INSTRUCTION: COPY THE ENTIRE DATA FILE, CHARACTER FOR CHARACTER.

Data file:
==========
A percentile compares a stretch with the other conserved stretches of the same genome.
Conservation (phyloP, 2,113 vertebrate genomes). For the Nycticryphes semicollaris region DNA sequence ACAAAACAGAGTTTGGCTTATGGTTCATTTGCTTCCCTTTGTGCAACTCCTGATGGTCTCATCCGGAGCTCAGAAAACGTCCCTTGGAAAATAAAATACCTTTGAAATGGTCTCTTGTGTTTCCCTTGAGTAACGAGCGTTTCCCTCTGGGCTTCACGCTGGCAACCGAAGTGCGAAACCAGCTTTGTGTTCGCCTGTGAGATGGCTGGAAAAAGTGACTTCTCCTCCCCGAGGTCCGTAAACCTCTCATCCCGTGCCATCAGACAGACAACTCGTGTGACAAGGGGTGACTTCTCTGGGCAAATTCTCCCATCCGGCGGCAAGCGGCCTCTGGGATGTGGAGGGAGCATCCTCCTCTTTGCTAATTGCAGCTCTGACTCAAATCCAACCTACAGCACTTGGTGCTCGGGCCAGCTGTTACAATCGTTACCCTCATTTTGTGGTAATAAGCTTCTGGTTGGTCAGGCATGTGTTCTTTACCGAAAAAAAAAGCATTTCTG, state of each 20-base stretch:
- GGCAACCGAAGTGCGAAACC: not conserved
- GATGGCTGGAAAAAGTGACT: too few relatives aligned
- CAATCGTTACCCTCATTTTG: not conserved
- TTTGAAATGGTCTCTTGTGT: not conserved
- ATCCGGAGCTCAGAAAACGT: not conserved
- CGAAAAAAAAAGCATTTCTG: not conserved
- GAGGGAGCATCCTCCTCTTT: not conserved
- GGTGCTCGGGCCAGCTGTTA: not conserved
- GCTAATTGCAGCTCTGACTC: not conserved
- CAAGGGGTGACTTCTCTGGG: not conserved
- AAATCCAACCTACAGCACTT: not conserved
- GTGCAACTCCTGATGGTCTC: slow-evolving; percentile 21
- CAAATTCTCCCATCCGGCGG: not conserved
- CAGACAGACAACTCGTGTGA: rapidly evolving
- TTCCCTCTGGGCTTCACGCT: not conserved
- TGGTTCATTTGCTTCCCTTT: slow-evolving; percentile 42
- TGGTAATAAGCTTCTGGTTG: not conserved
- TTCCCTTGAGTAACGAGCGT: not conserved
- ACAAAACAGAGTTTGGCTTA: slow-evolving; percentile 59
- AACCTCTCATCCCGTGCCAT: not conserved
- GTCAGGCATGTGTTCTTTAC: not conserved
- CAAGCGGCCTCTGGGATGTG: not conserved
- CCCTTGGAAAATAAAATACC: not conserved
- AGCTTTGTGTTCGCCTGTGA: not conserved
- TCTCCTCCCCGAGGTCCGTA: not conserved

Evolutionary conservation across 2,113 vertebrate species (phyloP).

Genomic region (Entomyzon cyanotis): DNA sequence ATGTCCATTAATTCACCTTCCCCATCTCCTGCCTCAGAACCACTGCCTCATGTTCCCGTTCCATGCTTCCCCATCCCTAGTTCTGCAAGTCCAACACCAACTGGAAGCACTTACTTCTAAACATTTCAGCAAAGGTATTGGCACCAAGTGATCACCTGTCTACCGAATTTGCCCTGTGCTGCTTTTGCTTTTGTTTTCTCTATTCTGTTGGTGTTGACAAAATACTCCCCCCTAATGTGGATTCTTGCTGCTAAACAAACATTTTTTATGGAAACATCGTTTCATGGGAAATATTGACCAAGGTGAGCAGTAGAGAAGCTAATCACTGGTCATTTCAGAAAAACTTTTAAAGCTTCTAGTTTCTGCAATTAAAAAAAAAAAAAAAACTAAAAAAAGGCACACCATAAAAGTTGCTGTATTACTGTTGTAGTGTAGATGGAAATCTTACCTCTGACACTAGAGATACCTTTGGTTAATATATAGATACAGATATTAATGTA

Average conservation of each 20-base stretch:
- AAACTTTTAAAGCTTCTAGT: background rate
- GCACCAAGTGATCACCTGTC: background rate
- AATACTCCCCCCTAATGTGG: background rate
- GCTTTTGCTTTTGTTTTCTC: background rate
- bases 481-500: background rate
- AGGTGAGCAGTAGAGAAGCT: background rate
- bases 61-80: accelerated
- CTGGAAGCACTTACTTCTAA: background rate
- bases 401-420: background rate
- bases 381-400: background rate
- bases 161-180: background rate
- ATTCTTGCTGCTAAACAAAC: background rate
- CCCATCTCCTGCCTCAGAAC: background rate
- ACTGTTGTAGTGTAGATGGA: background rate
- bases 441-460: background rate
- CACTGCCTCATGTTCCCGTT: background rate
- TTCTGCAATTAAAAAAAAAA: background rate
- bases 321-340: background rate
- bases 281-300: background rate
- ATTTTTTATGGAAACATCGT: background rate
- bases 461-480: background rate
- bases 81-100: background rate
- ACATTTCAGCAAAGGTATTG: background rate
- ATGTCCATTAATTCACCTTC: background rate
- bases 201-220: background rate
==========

A percentile compares a stretch with the other conserved stretches of the same genome.
Conservation (phyloP, 2,113 vertebrate genomes). For the Nycticryphes semicollaris region DNA sequence ACAAAACAGAGTTTGGCTTATGGTTCATTTGCTTCCCTTTGTGCAACTCCTGATGGTCTCATCCGGAGCTCAGAAAACGTCCCTTGGAAAATAAAATACCTTTGAAATGGTCTCTTGTGTTTCCCTTGAGTAACGAGCGTTTCCCTCTGGGCTTCACGCTGGCAACCGAAGTGCGAAACCAGCTTTGTGTTCGCCTGTGAGATGGCTGGAAAAAGTGACTTCTCCTCCCCGAGGTCCGTAAACCTCTCATCCCGTGCCATCAGACAGACAACTCGTGTGACAAGGGGTGACTTCTCTGGGCAAATTCTCCCATCCGGCGGCAAGCGGCCTCTGGGATGTGGAGGGAGCATCCTCCTCTTTGCTAATTGCAGCTCTGACTCAAATCCAACCTACAGCACTTGGTGCTCGGGCCAGCTGTTACAATCGTTACCCTCATTTTGTGGTAATAAGCTTCTGGTTGGTCAGGCATGTGTTCTTTACCGAAAAAAAAAGCATTTCTG, state of each 20-base stretch:
- GGCAACCGAAGTGCGAAACC: not conserved
- GATGGCTGGAAAAAGTGACT: too few relatives aligned
- CAATCGTTACCCTCATTTTG: not conserved
- TTTGAAATGGTCTCTTGTGT: not conserved
- ATCCGGAGCTCAGAAAACGT: not conserved
- CGAAAAAAAAAGCATTTCTG: not conserved
- GAGGGAGCATCCTCCTCTTT: not conserved
- GGTGCTCGGGCCAGCTGTTA: not conserved
- GCTAATTGCAGCTCTGACTC: not conserved
- CAAGGGGTGACTTCTCTGGG: not conserved
- AAATCCAACCTACAGCACTT: not conserved
- GTGCAACTCCTGATGGTCTC: slow-evolving; percentile 21
- CAAATTCTCCCATCCGGCGG: not conserved
- CAGACAGACAACTCGTGTGA: rapidly evolving
- TTCCCTCTGGGCTTCACGCT: not conserved
- TGGTTCATTTGCTTCCCTTT: slow-evolving; percentile 42
- TGGTAATAAGCTTCTGGTTG: not conserved
- TTCCCTTGAGTAACGAGCGT: not conserved
- ACAAAACAGAGTTTGGCTTA: slow-evolving; percentile 59
- AACCTCTCATCCCGTGCCAT: not conserved
- GTCAGGCATGTGTTCTTTAC: not conserved
- CAAGCGGCCTCTGGGATGTG: not conserved
- CCCTTGGAAAATAAAATACC: not conserved
- AGCTTTGTGTTCGCCTGTGA: not conserved
- TCTCCTCCCCGAGGTCCGTA: not conserved

Evolutionary conservation across 2,113 vertebrate species (phyloP).

Genomic region (Entomyzon cyanotis): DNA sequence ATGTCCATTAATTCACCTTCCCCATCTCCTGCCTCAGAACCACTGCCTCATGTTCCCGTTCCATGCTTCCCCATCCCTAGTTCTGCAAGTCCAACACCAACTGGAAGCACTTACTTCTAAACATTTCAGCAAAGGTATTGGCACCAAGTGATCACCTGTCTACCGAATTTGCCCTGTGCTGCTTTTGCTTTTGTTTTCTCTATTCTGTTGGTGTTGACAAAATACTCCCCCCTAATGTGGATTCTTGCTGCTAAACAAACATTTTTTATGGAAACATCGTTTCATGGGAAATATTGACCAAGGTGAGCAGTAGAGAAGCTAATCACTGGTCATTTCAGAAAAACTTTTAAAGCTTCTAGTTTCTGCAATTAAAAAAAAAAAAAAAACTAAAAAAAGGCACACCATAAAAGTTGCTGTATTACTGTTGTAGTGTAGATGGAAATCTTACCTCTGACACTAGAGATACCTTTGGTTAATATATAGATACAGATATTAATGTA

Average conservation of each 20-base stretch:
- AAACTTTTAAAGCTTCTAGT: background rate
- GCACCAAGTGATCACCTGTC: background rate
- AATACTCCCCCCTAATGTGG: background rate
- GCTTTTGCTTTTGTTTTCTC: background rate
- bases 481-500: background rate
- AGGTGAGCAGTAGAGAAGCT: background rate
- bases 61-80: accelerated
- CTGGAAGCACTTACTTCTAA: background rate
- bases 401-420: background rate
- bases 381-400: background rate
- bases 161-180: background rate
- ATTCTTGCTGCTAAACAAAC: background rate
- CCCATCTCCTGCCTCAGAAC: background rate
- ACTGTTGTAGTGTAGATGGA: background rate
- bases 441-460: background rate
- CACTGCCTCATGTTCCCGTT: background rate
- TTCTGCAATTAAAAAAAAAA: background rate
- bases 321-340: background rate
- bases 281-300: background rate
- ATTTTTTATGGAAACATCGT: background rate
- bases 461-480: background rate
- bases 81-100: background rate
- ACATTTCAGCAAAGGTATTG: background rate
- ATGTCCATTAATTCACCTTC: background rate
- bases 201-220: background rate